Pinna has a large and growing collection of original and reimagined fairy tales.
Fairy tales have offered a way for families and communities to connect over the power of storytelling since the beginning of time.
Podcasts and audiobooks on Pinna make it easier than ever before to listen to a fairy tale at a moment’s notice. Beautifully narrated, the classic stories on Pinna are perfect for the classroom and at home.
Fairy tales also offer many opportunities for discussion and learning. Below, we’re sharing 5 ways to incorporate Pinna fairy tales into a classroom unit study.
Let’s get started.
Fairy Tales in the Classroom
1. Create a Story Map
Story maps are graphic organizers that help break down the different elements of a narrative. For younger kids, start small by identifying the beginning, middle, and end of the story. Older kids can move on to learning more about the plot, characters, setting, and themes in the fairy tales you are reading or listening to. For an overview of how to use story maps in the classroom (and some printable templates!), check out this helpful resource on the Reading Rockets website.
2. Discuss Elements of the Story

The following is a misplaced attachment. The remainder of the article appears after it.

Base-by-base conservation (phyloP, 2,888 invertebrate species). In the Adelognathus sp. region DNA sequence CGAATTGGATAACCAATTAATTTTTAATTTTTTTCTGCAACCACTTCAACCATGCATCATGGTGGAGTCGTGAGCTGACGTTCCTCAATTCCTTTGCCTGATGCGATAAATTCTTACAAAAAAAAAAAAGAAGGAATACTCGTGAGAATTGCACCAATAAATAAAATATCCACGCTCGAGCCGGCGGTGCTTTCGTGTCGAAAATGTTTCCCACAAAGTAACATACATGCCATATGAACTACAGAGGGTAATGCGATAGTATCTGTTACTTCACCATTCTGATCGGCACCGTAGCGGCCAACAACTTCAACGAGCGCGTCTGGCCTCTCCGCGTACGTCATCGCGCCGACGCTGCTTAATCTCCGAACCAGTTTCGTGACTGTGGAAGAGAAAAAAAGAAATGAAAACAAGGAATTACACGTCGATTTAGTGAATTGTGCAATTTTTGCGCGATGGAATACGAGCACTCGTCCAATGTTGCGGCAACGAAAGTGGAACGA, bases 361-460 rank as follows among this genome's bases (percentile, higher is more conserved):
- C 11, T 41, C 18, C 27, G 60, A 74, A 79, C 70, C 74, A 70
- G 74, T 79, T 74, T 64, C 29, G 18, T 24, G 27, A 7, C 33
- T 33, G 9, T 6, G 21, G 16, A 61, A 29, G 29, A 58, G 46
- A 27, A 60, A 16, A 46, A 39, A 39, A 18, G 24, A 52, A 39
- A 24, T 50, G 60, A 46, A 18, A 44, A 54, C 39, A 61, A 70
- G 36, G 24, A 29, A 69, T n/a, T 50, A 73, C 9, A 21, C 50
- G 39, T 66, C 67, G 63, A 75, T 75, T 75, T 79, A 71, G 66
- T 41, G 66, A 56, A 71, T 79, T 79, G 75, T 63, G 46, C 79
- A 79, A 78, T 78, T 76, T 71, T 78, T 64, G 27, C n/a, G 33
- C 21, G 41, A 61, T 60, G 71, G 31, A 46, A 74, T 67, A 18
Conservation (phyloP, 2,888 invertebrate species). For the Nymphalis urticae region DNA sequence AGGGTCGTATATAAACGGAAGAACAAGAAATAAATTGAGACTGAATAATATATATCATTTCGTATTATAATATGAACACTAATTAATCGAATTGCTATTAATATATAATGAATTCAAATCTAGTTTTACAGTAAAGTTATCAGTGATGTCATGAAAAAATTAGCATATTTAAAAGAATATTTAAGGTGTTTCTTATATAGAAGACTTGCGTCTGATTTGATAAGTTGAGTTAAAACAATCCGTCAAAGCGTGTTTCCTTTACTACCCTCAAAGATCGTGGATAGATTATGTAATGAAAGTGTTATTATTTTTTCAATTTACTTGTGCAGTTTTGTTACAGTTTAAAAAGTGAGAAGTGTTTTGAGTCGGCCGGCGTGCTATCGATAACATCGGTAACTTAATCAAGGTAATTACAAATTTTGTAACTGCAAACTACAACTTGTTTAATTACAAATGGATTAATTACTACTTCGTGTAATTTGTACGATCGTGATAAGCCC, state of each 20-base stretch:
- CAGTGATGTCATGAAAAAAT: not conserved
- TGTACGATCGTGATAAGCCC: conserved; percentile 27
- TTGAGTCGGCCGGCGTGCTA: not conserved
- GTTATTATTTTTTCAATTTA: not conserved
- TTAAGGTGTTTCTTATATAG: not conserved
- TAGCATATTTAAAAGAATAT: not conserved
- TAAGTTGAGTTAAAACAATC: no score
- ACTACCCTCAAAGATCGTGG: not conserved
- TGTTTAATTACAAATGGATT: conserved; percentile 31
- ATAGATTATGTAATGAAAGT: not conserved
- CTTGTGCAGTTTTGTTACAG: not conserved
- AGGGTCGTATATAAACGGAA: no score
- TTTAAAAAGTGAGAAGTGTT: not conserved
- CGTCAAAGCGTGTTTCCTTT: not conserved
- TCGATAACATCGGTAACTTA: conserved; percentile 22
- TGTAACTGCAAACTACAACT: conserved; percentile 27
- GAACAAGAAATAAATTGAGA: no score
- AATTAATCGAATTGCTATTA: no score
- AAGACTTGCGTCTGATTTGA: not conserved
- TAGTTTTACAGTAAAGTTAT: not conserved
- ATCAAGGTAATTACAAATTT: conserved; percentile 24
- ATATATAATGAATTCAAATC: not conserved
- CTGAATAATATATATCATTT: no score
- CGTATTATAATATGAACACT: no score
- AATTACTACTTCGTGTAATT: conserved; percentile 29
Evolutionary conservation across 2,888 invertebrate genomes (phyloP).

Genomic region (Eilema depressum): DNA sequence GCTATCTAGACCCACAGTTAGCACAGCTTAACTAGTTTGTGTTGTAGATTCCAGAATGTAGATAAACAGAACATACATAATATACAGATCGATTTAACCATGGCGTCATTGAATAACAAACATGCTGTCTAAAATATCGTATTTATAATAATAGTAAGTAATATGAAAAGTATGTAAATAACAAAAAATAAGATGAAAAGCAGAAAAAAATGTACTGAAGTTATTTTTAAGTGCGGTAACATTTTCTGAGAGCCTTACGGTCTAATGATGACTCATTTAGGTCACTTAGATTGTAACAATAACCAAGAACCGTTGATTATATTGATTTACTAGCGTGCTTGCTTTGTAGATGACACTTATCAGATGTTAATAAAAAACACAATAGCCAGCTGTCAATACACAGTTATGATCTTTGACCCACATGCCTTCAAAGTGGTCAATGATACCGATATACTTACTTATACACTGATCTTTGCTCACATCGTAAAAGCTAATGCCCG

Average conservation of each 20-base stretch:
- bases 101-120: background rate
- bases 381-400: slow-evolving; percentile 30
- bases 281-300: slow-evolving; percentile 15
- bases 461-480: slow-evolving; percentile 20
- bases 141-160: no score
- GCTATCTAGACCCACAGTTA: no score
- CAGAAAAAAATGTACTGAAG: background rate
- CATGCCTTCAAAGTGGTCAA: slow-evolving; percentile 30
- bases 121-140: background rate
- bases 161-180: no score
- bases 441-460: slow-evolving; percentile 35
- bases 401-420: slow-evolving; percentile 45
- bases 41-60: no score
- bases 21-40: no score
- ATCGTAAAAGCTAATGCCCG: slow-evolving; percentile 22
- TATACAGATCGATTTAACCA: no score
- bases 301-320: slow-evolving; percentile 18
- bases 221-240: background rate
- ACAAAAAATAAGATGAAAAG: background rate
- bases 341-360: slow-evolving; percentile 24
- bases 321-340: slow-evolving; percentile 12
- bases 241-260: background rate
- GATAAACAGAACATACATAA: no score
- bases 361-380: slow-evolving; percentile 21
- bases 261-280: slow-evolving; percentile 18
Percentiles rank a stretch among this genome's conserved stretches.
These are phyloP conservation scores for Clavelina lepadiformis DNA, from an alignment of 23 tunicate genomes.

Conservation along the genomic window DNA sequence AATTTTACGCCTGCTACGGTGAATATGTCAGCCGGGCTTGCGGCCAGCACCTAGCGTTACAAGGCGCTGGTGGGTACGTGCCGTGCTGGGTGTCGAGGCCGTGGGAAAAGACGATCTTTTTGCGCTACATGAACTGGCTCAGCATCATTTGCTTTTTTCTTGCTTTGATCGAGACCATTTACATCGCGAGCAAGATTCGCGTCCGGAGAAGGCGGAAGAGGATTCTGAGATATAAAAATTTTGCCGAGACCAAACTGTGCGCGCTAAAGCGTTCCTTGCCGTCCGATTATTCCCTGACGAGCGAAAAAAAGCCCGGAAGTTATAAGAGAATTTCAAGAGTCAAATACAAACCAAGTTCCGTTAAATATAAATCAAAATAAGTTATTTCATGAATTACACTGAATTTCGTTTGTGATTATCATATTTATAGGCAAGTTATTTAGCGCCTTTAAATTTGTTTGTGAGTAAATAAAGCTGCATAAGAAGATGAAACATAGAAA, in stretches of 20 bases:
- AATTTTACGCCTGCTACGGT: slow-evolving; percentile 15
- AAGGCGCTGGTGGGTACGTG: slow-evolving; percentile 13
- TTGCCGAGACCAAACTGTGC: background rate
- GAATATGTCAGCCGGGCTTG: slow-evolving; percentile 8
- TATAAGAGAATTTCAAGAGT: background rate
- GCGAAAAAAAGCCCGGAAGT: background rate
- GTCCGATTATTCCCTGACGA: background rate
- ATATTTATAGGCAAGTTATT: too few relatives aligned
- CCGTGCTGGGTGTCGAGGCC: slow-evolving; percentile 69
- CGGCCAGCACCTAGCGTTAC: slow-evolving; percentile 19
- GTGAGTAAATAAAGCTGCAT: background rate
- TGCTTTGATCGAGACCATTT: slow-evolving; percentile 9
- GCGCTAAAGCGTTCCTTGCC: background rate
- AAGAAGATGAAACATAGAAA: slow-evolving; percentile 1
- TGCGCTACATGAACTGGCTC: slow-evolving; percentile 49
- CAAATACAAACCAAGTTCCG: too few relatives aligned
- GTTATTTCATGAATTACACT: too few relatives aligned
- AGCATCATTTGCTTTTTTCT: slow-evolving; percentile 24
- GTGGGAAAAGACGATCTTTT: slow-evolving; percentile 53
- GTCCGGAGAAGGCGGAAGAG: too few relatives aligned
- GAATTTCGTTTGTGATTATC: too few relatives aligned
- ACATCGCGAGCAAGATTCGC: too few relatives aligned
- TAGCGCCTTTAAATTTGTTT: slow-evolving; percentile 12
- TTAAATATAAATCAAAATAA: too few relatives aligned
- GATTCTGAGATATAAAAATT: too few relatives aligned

Creating a story map helps to more easily identify the characters, plot, setting, and themes in a story. Once you complete the activity above, you can take the opportunity to talk more in depth about each character, where and when the story was set, what was happening in the story, and what the author wants you to take away from their writing.
3. Write Your Own Fairy Tale
A fairy tale unit is the perfect time to include a little creative writing in your lesson plan. For younger kids, writing as a group might be easier. Together, you can brainstorm the different parts of the story — characters, setting, the conflict and resolution, etc. Kids can even act out the story like a play. Older kids can write their own stories and present them to the class.
4. Compare and Contrast the Original vs. the Retelling
Many of the fairy tales on Pinna are retellings of classic stories. Grimm, Grimmer, and Grimmest is a perfect example of retellings that are really well done. Adam Gidwitz is a storyteller extraordinaire. The original Grimm fairy tales that Adam narrates can be quite gruesome, so it might not be a good idea to read them to your class. But, you can discuss which parts Adam changes and maybe talk about why the authors would write such scary stories meant for kids.
5. Identify Life Lessons Taught Through Fairy Tales
Fairy tales are thought to be an essential part of the childhood experience. They’ve been around since the dawn of time, passed down through generations. Kids internalize the stories and learn moral lessons by watching the characters make mistakes and then feel the repercussions of said mistakes. Fairy tales can teach kids (and adults!) how to handle relationship conflict in a healthy way. Take some time after listening to your fairy tale picks on Pinna to discuss the life lessons present in the story.
Pinna is an excellent tool for screen-free learning and fun all year round. Keep your kids engaged and entertained with Pinna’s comprehensive and growing library.
We’re all ears!